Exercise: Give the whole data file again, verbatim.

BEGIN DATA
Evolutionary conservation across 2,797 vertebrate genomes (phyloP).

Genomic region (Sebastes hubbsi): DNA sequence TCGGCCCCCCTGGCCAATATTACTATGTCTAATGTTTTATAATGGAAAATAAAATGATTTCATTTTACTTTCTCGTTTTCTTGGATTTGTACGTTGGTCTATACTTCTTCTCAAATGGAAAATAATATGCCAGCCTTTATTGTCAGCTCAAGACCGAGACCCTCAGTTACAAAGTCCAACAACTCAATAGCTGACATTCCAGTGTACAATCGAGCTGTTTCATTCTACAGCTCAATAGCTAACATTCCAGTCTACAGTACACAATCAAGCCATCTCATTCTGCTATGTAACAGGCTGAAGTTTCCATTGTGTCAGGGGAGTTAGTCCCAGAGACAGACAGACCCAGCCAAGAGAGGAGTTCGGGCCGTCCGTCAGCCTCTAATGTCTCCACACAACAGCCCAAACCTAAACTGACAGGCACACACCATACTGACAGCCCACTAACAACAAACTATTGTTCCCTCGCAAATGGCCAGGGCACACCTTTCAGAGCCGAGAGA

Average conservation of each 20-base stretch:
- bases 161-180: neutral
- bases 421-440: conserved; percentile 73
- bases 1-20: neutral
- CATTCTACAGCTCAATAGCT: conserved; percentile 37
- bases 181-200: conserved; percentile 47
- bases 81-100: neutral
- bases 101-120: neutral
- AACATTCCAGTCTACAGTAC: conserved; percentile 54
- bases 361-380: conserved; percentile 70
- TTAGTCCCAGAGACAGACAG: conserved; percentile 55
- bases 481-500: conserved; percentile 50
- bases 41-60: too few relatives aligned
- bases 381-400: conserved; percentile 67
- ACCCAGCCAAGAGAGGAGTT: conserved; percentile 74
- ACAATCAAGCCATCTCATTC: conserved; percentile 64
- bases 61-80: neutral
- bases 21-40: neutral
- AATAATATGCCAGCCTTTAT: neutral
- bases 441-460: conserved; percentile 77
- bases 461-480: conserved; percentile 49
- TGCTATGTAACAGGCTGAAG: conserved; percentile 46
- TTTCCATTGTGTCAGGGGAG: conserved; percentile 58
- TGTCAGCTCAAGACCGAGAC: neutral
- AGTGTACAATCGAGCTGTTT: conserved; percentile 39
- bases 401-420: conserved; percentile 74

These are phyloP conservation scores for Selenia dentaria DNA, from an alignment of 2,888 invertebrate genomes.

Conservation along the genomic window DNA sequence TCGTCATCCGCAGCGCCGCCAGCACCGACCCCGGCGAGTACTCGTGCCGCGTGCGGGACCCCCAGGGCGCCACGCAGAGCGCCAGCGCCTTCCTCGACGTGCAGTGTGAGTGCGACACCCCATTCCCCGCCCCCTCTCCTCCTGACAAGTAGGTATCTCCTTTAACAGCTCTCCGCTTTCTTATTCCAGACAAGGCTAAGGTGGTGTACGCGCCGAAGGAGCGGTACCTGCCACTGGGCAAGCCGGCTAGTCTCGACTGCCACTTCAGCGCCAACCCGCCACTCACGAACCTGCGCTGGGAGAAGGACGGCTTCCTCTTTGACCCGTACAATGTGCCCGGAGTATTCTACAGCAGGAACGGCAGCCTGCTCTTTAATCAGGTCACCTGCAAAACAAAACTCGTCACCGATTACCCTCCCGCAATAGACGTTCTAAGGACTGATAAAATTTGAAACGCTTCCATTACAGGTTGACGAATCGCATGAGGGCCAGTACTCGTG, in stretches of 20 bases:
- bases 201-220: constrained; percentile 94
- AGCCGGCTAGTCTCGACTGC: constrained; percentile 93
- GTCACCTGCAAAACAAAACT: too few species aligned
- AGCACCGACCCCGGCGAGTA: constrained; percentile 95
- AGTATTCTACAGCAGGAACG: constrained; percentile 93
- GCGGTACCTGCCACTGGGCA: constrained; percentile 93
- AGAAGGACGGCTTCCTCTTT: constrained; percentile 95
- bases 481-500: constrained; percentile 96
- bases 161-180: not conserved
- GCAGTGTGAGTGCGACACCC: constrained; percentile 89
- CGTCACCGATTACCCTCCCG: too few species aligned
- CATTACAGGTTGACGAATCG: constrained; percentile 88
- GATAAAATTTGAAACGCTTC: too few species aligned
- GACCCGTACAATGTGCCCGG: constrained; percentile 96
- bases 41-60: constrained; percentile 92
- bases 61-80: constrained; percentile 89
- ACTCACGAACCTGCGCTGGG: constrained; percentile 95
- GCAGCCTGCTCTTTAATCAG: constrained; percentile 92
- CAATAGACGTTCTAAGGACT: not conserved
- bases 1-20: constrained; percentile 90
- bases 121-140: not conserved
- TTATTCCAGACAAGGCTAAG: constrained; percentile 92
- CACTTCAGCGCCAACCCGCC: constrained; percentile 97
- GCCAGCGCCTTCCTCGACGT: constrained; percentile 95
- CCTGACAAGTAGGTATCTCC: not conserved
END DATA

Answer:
Evolutionary conservation across 2,797 vertebrate genomes (phyloP).

Genomic region (Sebastes hubbsi): DNA sequence TCGGCCCCCCTGGCCAATATTACTATGTCTAATGTTTTATAATGGAAAATAAAATGATTTCATTTTACTTTCTCGTTTTCTTGGATTTGTACGTTGGTCTATACTTCTTCTCAAATGGAAAATAATATGCCAGCCTTTATTGTCAGCTCAAGACCGAGACCCTCAGTTACAAAGTCCAACAACTCAATAGCTGACATTCCAGTGTACAATCGAGCTGTTTCATTCTACAGCTCAATAGCTAACATTCCAGTCTACAGTACACAATCAAGCCATCTCATTCTGCTATGTAACAGGCTGAAGTTTCCATTGTGTCAGGGGAGTTAGTCCCAGAGACAGACAGACCCAGCCAAGAGAGGAGTTCGGGCCGTCCGTCAGCCTCTAATGTCTCCACACAACAGCCCAAACCTAAACTGACAGGCACACACCATACTGACAGCCCACTAACAACAAACTATTGTTCCCTCGCAAATGGCCAGGGCACACCTTTCAGAGCCGAGAGA

Average conservation of each 20-base stretch:
- bases 161-180: neutral
- bases 421-440: conserved; percentile 73
- bases 1-20: neutral
- CATTCTACAGCTCAATAGCT: conserved; percentile 37
- bases 181-200: conserved; percentile 47
- bases 81-100: neutral
- bases 101-120: neutral
- AACATTCCAGTCTACAGTAC: conserved; percentile 54
- bases 361-380: conserved; percentile 70
- TTAGTCCCAGAGACAGACAG: conserved; percentile 55
- bases 481-500: conserved; percentile 50
- bases 41-60: too few relatives aligned
- bases 381-400: conserved; percentile 67
- ACCCAGCCAAGAGAGGAGTT: conserved; percentile 74
- ACAATCAAGCCATCTCATTC: conserved; percentile 64
- bases 61-80: neutral
- bases 21-40: neutral
- AATAATATGCCAGCCTTTAT: neutral
- bases 441-460: conserved; percentile 77
- bases 461-480: conserved; percentile 49
- TGCTATGTAACAGGCTGAAG: conserved; percentile 46
- TTTCCATTGTGTCAGGGGAG: conserved; percentile 58
- TGTCAGCTCAAGACCGAGAC: neutral
- AGTGTACAATCGAGCTGTTT: conserved; percentile 39
- bases 401-420: conserved; percentile 74

These are phyloP conservation scores for Selenia dentaria DNA, from an alignment of 2,888 invertebrate genomes.

Conservation along the genomic window DNA sequence TCGTCATCCGCAGCGCCGCCAGCACCGACCCCGGCGAGTACTCGTGCCGCGTGCGGGACCCCCAGGGCGCCACGCAGAGCGCCAGCGCCTTCCTCGACGTGCAGTGTGAGTGCGACACCCCATTCCCCGCCCCCTCTCCTCCTGACAAGTAGGTATCTCCTTTAACAGCTCTCCGCTTTCTTATTCCAGACAAGGCTAAGGTGGTGTACGCGCCGAAGGAGCGGTACCTGCCACTGGGCAAGCCGGCTAGTCTCGACTGCCACTTCAGCGCCAACCCGCCACTCACGAACCTGCGCTGGGAGAAGGACGGCTTCCTCTTTGACCCGTACAATGTGCCCGGAGTATTCTACAGCAGGAACGGCAGCCTGCTCTTTAATCAGGTCACCTGCAAAACAAAACTCGTCACCGATTACCCTCCCGCAATAGACGTTCTAAGGACTGATAAAATTTGAAACGCTTCCATTACAGGTTGACGAATCGCATGAGGGCCAGTACTCGTG, in stretches of 20 bases:
- bases 201-220: constrained; percentile 94
- AGCCGGCTAGTCTCGACTGC: constrained; percentile 93
- GTCACCTGCAAAACAAAACT: too few species aligned
- AGCACCGACCCCGGCGAGTA: constrained; percentile 95
- AGTATTCTACAGCAGGAACG: constrained; percentile 93
- GCGGTACCTGCCACTGGGCA: constrained; percentile 93
- AGAAGGACGGCTTCCTCTTT: constrained; percentile 95
- bases 481-500: constrained; percentile 96
- bases 161-180: not conserved
- GCAGTGTGAGTGCGACACCC: constrained; percentile 89
- CGTCACCGATTACCCTCCCG: too few species aligned
- CATTACAGGTTGACGAATCG: constrained; percentile 88
- GATAAAATTTGAAACGCTTC: too few species aligned
- GACCCGTACAATGTGCCCGG: constrained; percentile 96
- bases 41-60: constrained; percentile 92
- bases 61-80: constrained; percentile 89
- ACTCACGAACCTGCGCTGGG: constrained; percentile 95
- GCAGCCTGCTCTTTAATCAG: constrained; percentile 92
- CAATAGACGTTCTAAGGACT: not conserved
- bases 1-20: constrained; percentile 90
- bases 121-140: not conserved
- TTATTCCAGACAAGGCTAAG: constrained; percentile 92
- CACTTCAGCGCCAACCCGCC: constrained; percentile 97
- GCCAGCGCCTTCCTCGACGT: constrained; percentile 95
- CCTGACAAGTAGGTATCTCC: not conserved